When Chinese President Xi Jinping visited Washington on Sept. 24, 2015, on a state visit, hundreds of Chinese students lined the streets for hours, carrying banners and flags to welcome him. It was a remarkable display of seemingly spontaneous patriotism.
Except it wasn’t entirely spontaneous. The Chinese Embassy paid students to attend and helped organize the event. Working with Chinese Students and Scholars Associations (CSSAs) — a Chinese student organization with branches at dozens of schools around the country — at local universities, government officials from the office of educational affairs at the Chinese Embassy in Washington collected the contact information of about 700 students who had signed up to attend. Embassy officials communicated with students via WeChat, a Chinese messaging app, during the event and into the night, responding to messages as late as 3 a.m.
According to a Chinese student at George Washington University who attended the event, participants each received about $20 for their effort, distributed through the CSSA a few months later.
This wasn’t an isolated example of paid political mobilization. A similar arrangement had occurred in February 2012, when Xi visited Washington as vice chairman. In that case, it took almost a year for the embassy to transfer the promised funds to the George Washington CSSA. In January 2013, the student group sent a message, recently reviewed by Foreign Policy, to its members saying the compensation from Xi’s welcome the previous year was finally available, and they could come pick up the cash at the campus community center if they brought a photo ID. The George Washington CSSA did not respond to a request for comment.
And when then-President Hu Jintao visited Chicago in 2011, the University of Wisconsin-Madison CSSA bused in Chinese students, excited about a free trip to the city and a chance to glimpse the president. The association also surprised the students at the conclusion of the trip with a small cash payment. The CSSA president told students not to speak to the media about the money, according to one student who attended. The association did not respond to a request for comment.
The embassy-sponsored welcome parties, which lend an aura of power and popularity to the visiting leaders, are just one example of the close relationship that the Chinese government maintains with Chinese student groups across the United States. That relationship often focuses on student safety and well-being. But in the past few years, as Xi has strengthened the party’s control over every aspect of Chinese society and sought to extend his power abroad, consular officials have markedly increased their efforts to exert ideological influence over students — leaving some CSSA members wary of speaking out against what they see as unwanted government intrusion.
While many countries, including the United States, fund educational activities abroad, the Chinese government’s direct support for, and control over, student groups appears to be unique. Beijing’s influence over these groups is also beginning to raise questions and concerns among students on American campuses, who fear they will be accused of being agents of espionage. The growing ties are also concerning U.S. government officials, who are wary of China’s political and economic reach in the United States.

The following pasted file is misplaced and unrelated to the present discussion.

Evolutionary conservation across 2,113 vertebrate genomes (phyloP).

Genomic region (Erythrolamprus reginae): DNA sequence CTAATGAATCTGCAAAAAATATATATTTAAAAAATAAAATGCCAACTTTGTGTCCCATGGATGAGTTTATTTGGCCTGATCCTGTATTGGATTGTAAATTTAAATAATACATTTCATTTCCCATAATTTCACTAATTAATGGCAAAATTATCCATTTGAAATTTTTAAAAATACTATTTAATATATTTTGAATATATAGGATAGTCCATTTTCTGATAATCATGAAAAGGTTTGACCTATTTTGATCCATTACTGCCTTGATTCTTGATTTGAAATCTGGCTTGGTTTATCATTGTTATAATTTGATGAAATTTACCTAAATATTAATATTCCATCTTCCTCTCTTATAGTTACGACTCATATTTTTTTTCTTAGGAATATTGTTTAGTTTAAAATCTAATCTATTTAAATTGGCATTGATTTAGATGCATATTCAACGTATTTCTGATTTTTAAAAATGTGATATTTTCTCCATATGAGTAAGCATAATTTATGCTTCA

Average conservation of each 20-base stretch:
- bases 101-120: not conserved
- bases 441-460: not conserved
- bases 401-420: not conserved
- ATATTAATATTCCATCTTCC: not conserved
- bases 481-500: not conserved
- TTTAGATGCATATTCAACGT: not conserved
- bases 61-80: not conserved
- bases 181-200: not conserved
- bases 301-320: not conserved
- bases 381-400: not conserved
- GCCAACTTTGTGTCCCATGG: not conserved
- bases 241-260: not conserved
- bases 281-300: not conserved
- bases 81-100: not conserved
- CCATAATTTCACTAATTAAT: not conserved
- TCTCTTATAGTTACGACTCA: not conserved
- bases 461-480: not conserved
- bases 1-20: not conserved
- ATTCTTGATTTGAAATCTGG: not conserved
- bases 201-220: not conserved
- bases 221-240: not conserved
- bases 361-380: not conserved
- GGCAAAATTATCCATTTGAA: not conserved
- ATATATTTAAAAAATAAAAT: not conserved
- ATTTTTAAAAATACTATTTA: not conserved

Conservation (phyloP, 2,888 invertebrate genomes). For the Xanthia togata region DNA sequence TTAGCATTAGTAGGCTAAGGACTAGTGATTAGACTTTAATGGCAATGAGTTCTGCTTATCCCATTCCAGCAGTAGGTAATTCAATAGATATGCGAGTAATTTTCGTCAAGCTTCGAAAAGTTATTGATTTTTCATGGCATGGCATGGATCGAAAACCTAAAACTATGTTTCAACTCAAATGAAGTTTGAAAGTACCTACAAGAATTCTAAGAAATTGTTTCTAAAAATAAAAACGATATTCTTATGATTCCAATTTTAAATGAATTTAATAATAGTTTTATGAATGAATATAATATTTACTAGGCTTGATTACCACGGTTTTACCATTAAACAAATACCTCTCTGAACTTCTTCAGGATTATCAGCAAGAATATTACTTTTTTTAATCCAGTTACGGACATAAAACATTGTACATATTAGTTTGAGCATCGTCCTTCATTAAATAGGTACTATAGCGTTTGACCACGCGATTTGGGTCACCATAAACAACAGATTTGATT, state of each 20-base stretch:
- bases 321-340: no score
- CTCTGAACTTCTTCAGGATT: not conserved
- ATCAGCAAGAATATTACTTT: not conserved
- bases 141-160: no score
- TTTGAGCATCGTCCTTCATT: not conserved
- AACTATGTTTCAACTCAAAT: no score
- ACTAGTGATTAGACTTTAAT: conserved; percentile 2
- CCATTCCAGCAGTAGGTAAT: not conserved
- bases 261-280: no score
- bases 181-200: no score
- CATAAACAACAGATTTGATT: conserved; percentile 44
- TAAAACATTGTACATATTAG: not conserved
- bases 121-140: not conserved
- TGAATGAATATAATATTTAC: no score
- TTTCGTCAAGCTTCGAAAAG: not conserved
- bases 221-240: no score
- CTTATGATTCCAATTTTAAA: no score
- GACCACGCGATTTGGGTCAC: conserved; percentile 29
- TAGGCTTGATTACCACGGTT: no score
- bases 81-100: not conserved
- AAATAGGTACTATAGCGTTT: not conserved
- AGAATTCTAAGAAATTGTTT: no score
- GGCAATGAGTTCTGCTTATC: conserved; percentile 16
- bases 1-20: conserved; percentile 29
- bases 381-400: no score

At a security hearing last month, FBI Director Christopher Wray said that American universities are naive about the intelligence risk of Chinese “nontraditional collectors, especially in the academic setting,” and claimed that China poses a “whole-of-society threat.”
Those comments have alarmed some Chinese students. Several Georgetown University student representatives wrote an open letter to the university president, asking the school to disavow Wray’s statements and calling the comments a “witch-hunt” and a “McCarthyist craze.” The article also cited FP’s recent report revealing that the Georgetown CSSA has received Chinese government funding.
Although the extent of Chinese government funding and oversight of these organizations is not entirely clear and appears to vary from group to group, it seems to be more significant than previously known — and growing. FP spoke to more than a dozen members of the group across the country (including four current or former presidents), was given access to internal messages and documents, and reviewed the publicly available charters of dozens of these groups, in Chinese and English. All of the students who spoke to FP requested anonymity for fear of potential reprisals.
Foreign Policy found that CSSAs regularly accept funds from their local consulates and many officially describe themselves as under the “guidance” or “leadership” of the embassy. Internal correspondence reviewed by FP also shows that consular officials communicate regularly with CSSAs, dividing the groups by region and assigning each region to an embassy contact who is responsible for relaying safety information — and the occasional political directive — to chapter presidents. A few CSSAs explicitly vet their members along ideological lines, excluding those whose views do not align with Communist Party core interests.
The Chinese Embassy did not respond to a request for comment on any of the issues raised in this article.
Chinese Communist Party influence within the United States is a real concern, and the vessels of that influence “should be transparent and it should be disclosed,” says Bill Bishop, author of the influential Sinocism newsletter, which offers insights into Chinese politics and government. But it’s important not to conflate party influence with all Chinese people, which is exactly what Wray’s comments did, says Bishop.